What does 'doctoral level' mean?
Enquiry-based work at doctoral level is expected to lead to the generation of original knowledge, and this implies a greater intolerance of closure and resolution of issues and controversies; and a correspondingly higher level of tolerance for complexity.
We would expect, for example, compared to work at Master's level, a keener and more critical reading of research literature with the ability to differentiate between competing schools of thought. The capacity to bring to bear multiple contexts for understanding an educational issue (political, ethical, personal, historical, methodological).
Watch: The learning and teaching experience
The programme is organised into 2 parts.
Four taught modules of 30 credits each, giving a total of 120 credits:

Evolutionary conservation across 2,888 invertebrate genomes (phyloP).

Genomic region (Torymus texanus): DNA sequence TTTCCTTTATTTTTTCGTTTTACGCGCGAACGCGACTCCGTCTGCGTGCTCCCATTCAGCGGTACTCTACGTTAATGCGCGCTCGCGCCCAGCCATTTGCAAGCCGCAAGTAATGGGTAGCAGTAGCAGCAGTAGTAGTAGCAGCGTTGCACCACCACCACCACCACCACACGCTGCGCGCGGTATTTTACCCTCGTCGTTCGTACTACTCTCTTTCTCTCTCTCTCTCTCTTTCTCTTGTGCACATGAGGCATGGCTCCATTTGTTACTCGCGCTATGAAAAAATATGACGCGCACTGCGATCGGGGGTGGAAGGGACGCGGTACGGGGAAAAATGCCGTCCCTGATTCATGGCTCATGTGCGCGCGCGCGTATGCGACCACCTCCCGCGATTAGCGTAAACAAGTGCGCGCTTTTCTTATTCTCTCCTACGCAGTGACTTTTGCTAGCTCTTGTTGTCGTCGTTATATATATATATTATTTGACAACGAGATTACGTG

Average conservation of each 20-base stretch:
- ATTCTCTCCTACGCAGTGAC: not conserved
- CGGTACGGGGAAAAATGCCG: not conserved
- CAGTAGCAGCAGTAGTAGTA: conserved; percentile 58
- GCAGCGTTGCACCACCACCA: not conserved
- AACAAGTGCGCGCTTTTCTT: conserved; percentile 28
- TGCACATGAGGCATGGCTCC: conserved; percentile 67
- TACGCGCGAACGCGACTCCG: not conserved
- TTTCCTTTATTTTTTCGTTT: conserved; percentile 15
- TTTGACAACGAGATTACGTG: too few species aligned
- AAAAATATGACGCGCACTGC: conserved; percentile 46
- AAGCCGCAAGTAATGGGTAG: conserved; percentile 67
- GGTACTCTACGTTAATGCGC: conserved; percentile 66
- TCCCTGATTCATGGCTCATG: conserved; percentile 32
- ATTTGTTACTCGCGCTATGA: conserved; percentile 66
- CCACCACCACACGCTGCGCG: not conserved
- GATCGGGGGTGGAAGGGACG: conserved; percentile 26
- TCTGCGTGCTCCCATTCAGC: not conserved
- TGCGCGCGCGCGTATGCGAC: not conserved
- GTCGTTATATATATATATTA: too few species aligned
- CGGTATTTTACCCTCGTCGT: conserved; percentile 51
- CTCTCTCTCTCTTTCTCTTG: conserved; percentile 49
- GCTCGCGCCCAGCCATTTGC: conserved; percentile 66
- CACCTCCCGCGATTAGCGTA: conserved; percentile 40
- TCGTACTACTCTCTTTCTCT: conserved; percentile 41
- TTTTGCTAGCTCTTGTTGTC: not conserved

- Action Research and Evaluation in Education - This module explores the methods and challenges involved when professionals engage in researching their own practice and/or context. Issues of reflexivity and ethics are particularly focused upon.
- Theoretical Perspectives on Teaching and Learning - A range of theoretical perspectives available to researchers in educational settings are discussed in this module including, as an example sociocultural theory.
- Researching Educational Policies and Professional Identities - Methodologies and methods for studying education policies and professional identities are the focus for this module.
- Advanced Preparation for Research - This module allows students to develop their skills and understanding in developing their own research proposal
Supervised study with a Director of Studies and one or more supervisors supporting you as you engage in a piece of research resulting in a written thesis of 60,000 words.